Solar power station for Coober Pedy

Australia’s largest off-grid solar power station is set to be built at remote Coober Pedy in far north South Australia. Federal Environment Minister Peter Garrett and South Australian Premier Mike Rann announced the $7.1 million project at the 3rd International Solar Cities Congress in Adelaide. “There will be 26 dishes, each one 14 metres high and tracking the arc of the sun – an Australian design, delivering the nation’s most efficient solar power station,” says Garrett.

“When it’s completed at the end of 2009, it will generate about 1860 MW hours a year –13 per cent of Coober Pedy’s total electricity requirements. And it will cut diesel consumption by up to 520,000 litres a year, saving 1500 tonnes of greenhouse gas emissions,” adds Garrett. The Australian Government is providing $3.55 million under its Renewable Remote Power Generation program. “This project will consolidate South Australia’s reputation as a leader in renewable energy initiatives,” Rann says. “It reinforces our willingness to collaborate and invest in practical solutions to climate change in our communities,” he adds.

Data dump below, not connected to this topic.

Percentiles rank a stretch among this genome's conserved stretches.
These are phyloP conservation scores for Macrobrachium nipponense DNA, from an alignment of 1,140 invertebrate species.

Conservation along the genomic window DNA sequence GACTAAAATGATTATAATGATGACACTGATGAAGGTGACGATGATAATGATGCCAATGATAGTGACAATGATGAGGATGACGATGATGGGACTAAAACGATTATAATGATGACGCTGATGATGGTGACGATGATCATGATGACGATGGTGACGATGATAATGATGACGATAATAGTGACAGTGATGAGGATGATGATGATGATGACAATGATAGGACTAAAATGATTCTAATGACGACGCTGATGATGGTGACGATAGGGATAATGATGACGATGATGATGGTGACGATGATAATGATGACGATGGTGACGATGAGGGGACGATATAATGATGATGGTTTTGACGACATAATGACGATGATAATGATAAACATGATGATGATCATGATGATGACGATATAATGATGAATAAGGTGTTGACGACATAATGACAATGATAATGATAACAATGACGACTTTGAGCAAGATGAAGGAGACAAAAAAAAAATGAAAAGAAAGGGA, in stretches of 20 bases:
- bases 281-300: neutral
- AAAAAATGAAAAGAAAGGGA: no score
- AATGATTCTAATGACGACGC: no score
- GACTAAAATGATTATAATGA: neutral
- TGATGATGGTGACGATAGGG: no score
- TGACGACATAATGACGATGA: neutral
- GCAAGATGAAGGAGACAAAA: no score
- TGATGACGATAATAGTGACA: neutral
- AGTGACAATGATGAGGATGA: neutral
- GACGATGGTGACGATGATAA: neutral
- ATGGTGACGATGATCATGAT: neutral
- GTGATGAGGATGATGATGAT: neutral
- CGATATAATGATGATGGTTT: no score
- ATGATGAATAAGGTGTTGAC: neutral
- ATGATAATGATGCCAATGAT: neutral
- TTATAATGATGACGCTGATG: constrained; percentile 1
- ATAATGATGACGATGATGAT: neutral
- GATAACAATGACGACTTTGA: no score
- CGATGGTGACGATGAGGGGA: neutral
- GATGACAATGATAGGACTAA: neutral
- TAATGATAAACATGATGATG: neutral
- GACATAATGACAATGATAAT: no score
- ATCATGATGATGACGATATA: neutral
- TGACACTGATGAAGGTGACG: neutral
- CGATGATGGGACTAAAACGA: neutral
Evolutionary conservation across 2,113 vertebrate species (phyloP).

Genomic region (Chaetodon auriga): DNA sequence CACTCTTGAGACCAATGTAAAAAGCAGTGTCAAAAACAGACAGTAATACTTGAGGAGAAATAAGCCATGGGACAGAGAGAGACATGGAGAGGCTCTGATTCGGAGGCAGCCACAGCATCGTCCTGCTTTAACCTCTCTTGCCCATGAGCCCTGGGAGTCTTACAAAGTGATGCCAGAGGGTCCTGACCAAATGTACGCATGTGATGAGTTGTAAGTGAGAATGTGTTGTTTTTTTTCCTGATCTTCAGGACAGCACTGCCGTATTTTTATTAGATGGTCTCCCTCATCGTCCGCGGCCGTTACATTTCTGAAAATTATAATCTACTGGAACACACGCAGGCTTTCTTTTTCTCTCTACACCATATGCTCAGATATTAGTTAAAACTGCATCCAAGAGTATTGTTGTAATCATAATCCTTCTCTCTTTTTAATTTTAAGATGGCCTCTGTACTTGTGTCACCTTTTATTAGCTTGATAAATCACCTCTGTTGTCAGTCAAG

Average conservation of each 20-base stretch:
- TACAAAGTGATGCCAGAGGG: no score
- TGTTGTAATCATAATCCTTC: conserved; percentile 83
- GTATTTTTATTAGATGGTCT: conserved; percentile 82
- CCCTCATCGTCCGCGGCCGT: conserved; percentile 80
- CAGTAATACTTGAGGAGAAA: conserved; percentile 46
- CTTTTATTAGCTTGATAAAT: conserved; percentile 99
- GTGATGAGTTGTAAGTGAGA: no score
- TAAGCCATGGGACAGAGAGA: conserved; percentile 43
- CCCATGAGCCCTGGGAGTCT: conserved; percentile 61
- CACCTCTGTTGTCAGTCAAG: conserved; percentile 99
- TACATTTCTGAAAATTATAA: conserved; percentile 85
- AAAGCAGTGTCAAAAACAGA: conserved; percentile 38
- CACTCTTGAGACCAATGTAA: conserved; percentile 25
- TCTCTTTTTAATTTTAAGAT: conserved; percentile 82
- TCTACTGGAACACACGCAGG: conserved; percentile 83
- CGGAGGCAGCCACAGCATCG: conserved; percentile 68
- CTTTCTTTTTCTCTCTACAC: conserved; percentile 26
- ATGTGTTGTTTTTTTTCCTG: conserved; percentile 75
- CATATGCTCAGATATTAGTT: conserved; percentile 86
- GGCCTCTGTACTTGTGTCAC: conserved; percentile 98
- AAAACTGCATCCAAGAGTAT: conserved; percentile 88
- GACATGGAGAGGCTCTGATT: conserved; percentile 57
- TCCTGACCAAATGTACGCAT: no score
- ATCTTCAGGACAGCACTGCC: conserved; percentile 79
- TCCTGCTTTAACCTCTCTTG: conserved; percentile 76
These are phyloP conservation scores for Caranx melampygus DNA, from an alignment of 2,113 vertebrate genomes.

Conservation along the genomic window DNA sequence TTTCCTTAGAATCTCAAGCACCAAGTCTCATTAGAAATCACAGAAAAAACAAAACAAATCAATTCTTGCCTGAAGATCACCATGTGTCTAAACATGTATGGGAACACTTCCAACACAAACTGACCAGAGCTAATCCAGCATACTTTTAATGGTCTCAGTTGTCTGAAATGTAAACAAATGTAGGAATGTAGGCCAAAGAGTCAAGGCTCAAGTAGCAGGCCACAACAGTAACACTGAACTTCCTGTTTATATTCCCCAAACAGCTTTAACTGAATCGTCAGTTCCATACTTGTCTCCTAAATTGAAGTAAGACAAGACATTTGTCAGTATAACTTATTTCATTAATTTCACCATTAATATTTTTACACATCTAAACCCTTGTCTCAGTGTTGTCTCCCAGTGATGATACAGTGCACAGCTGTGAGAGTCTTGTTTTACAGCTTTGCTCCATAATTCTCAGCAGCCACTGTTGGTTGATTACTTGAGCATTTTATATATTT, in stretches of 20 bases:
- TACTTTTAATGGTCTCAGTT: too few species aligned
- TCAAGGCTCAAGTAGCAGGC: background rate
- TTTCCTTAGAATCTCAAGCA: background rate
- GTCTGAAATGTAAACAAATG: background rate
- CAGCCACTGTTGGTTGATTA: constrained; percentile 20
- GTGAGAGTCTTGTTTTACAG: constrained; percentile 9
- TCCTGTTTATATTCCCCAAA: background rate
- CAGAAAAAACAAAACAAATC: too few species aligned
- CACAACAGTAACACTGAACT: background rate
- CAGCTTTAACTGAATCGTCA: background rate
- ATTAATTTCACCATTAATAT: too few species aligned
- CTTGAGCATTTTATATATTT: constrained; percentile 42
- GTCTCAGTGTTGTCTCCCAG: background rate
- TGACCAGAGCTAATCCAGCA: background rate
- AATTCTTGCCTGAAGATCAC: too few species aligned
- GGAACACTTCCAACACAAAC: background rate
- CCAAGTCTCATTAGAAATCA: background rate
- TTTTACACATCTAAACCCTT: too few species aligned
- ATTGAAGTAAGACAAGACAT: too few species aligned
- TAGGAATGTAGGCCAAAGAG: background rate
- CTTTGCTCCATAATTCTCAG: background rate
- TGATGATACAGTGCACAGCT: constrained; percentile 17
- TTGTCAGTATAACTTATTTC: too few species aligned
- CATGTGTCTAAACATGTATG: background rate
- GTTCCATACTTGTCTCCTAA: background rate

South Australia already provides nearly half of the nation’s wind power, according to Rann, more than 45 per cent of the nation’s grid-connected solar power, and is home to more than 80 per cent of all geothermal exploration activity in Australia. “And this announcement comes just days after South Australia passed the nation’s first solar feed-in laws which will see consumers get double the retail price for surplus power they feed back into the grid,” he says. Rann says Coober Pedy has been chosen because it is not on the electricity grid, and currently gets all of its power from diesel generators.